AU Security Structures

For several years, Berlin has been similarly demanding the establishment of a security infrastructure by the African Union. In the years from 2008 to 2014, alone, the German Ministry of Foreign Affairs has allotted around 159 million Euros for the “African Peace and Security Architecture.” This, for example, has helped support the establishment and the elaboration of regional military and police training centers, particularly the “Kofi Annan International Peacekeeping Training Center” (KAIPTC) in Accra, Ghana, which was inaugurated January 24, 2004 with the incumbent German Chancellor, Gerhard Schröder, in attendance. Berlin, at the time, had already contributed financial aid. Germany is supporting the establishment of the police component of the “African Standby Forces” (ASF) and organized courses and training of African police officers, within the framework of the “Police Program Africa” of the German Association for International Cooperation (GIZ) development agency.[4] The “German-French Defense and Security Council (DFVSR) had declared in mid-February that the EU summit beginning today, should further reinforce the AU’s “capabilities” in the area of security.[5] Just last week, during his visit to Ethiopia’s capital, Addis Abeba – where the AU has its headquarters – Minister of Foreign Affairs, Frank-Walter Steinmeier, declared that Berlin “in the future, will do even more to help with the training of security forces.” In Addis Abeba, Steinmeier also visited a new AU building, which Germany had financed with 27 million Euros and which the GIZ is participating in its construction. It is scheduled to be completed at the end of 2014, and will furnish office space for the AU’s “Peace and Security Department,” the “Peace and Security Council,” and a room for the Situation and Reaction Center.[6]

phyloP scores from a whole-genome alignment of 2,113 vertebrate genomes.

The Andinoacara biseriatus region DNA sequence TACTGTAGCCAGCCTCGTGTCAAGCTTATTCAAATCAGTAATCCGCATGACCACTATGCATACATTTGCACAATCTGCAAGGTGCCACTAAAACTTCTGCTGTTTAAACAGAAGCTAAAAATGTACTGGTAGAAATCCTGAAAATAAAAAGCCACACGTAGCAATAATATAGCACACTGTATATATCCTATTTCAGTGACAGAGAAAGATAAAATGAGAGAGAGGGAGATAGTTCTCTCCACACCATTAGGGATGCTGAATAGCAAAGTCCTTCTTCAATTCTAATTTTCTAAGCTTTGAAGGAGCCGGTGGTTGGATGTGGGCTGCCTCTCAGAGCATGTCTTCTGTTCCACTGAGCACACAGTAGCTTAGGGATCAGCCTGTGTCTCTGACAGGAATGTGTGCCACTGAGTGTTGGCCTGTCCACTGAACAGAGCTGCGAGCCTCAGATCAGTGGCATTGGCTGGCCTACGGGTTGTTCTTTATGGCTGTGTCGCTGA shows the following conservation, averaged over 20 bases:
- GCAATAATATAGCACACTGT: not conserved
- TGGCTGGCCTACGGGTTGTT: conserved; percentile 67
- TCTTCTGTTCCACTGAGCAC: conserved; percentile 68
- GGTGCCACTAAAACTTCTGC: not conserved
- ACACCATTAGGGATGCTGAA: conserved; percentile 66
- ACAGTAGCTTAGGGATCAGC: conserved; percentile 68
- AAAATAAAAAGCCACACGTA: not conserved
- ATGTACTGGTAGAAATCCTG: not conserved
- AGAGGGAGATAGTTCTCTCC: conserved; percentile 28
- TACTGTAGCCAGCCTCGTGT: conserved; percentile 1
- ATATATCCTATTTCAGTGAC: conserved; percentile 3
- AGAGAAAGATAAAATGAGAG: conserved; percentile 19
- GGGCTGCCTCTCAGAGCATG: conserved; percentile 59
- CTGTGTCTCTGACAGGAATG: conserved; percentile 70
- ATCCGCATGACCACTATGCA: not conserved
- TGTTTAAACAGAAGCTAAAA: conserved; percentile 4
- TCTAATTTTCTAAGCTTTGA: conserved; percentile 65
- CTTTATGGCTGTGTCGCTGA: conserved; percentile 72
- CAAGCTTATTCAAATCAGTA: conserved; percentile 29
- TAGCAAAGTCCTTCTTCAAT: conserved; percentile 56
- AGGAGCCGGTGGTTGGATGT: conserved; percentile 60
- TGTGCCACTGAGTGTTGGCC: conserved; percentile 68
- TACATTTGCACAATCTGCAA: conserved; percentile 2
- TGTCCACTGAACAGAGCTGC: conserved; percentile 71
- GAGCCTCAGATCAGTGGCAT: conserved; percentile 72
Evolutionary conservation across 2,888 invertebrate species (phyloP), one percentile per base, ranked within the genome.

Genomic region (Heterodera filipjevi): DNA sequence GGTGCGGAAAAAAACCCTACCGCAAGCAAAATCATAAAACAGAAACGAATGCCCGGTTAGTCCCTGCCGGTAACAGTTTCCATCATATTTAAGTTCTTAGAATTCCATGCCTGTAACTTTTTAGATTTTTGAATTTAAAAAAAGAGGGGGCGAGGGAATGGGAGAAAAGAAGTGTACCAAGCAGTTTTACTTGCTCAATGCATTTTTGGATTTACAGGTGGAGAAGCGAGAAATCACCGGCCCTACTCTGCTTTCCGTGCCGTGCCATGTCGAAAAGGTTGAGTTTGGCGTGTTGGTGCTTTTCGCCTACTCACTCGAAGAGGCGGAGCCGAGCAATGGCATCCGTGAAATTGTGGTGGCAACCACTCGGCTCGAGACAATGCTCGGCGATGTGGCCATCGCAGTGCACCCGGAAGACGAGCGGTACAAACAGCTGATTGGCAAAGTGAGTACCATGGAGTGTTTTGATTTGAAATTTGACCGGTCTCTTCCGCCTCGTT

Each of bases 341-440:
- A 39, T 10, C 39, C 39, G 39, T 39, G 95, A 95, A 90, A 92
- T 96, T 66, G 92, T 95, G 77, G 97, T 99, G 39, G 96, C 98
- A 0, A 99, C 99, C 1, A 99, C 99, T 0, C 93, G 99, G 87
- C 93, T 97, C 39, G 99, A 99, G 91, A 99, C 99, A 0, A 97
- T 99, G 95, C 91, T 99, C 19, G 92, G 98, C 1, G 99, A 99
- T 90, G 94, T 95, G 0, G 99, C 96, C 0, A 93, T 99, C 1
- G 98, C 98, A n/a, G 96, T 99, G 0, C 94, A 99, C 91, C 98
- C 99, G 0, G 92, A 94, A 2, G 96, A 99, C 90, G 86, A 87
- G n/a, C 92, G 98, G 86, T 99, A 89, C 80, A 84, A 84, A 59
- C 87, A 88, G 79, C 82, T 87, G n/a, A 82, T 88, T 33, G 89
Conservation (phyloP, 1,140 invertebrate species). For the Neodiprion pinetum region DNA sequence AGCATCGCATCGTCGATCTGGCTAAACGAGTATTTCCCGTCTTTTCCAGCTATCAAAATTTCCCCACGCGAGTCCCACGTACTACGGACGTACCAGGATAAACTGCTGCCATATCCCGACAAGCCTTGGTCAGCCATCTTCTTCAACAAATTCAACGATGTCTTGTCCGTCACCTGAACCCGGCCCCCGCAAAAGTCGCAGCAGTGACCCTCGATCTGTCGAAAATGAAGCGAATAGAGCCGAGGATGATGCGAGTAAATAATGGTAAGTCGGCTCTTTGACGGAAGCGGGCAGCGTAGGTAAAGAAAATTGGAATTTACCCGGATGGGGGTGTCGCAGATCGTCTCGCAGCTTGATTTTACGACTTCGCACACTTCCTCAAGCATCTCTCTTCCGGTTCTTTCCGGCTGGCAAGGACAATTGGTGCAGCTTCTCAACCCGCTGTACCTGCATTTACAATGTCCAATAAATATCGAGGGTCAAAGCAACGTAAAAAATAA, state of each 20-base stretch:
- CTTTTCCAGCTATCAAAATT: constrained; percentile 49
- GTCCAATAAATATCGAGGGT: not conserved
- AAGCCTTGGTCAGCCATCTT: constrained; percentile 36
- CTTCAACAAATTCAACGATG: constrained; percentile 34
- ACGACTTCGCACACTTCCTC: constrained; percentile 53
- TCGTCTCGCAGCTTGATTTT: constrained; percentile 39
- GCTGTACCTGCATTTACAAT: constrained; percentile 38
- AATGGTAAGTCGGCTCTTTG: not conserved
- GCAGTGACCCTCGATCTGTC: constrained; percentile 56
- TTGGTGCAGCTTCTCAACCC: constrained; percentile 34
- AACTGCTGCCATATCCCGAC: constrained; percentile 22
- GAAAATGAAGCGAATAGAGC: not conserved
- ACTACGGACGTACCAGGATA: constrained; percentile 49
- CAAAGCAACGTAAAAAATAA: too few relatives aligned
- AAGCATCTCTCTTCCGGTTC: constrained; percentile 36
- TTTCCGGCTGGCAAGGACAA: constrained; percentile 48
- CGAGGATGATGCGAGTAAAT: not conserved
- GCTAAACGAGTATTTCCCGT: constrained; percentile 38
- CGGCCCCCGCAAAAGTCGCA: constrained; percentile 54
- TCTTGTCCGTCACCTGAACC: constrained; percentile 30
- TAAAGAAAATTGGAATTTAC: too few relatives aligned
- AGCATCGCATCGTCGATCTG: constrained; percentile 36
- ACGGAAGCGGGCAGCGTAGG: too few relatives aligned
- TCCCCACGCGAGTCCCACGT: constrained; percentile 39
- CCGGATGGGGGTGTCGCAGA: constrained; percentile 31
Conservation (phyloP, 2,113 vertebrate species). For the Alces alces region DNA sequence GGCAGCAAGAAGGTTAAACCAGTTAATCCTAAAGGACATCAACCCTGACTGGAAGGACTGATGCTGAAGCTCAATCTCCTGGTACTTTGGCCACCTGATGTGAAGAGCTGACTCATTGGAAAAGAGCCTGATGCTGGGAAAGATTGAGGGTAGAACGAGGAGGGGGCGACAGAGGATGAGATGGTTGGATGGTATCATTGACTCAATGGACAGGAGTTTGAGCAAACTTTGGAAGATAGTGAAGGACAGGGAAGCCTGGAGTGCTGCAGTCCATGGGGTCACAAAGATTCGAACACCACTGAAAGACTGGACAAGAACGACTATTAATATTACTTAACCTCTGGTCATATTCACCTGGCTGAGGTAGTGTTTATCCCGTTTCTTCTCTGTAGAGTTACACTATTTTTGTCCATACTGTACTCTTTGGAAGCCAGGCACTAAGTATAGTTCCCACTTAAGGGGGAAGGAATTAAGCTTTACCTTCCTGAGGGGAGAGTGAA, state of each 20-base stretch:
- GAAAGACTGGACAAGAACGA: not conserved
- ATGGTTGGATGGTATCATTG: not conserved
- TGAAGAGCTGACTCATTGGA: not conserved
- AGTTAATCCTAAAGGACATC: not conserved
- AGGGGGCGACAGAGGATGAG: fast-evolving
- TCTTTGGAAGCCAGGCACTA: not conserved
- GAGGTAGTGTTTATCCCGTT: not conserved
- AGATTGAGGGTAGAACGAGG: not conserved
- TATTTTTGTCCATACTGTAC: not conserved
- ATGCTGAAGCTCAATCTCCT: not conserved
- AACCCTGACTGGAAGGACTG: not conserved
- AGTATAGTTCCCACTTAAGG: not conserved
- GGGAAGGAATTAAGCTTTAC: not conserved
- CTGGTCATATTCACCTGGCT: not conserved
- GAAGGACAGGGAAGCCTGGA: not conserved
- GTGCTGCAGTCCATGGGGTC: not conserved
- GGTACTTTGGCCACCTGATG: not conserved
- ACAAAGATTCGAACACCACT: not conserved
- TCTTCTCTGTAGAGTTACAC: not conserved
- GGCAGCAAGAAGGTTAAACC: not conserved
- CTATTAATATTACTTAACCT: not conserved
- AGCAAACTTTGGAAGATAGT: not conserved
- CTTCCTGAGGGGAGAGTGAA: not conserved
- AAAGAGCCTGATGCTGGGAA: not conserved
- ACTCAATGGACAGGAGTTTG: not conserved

Military Training in Somalia and Mali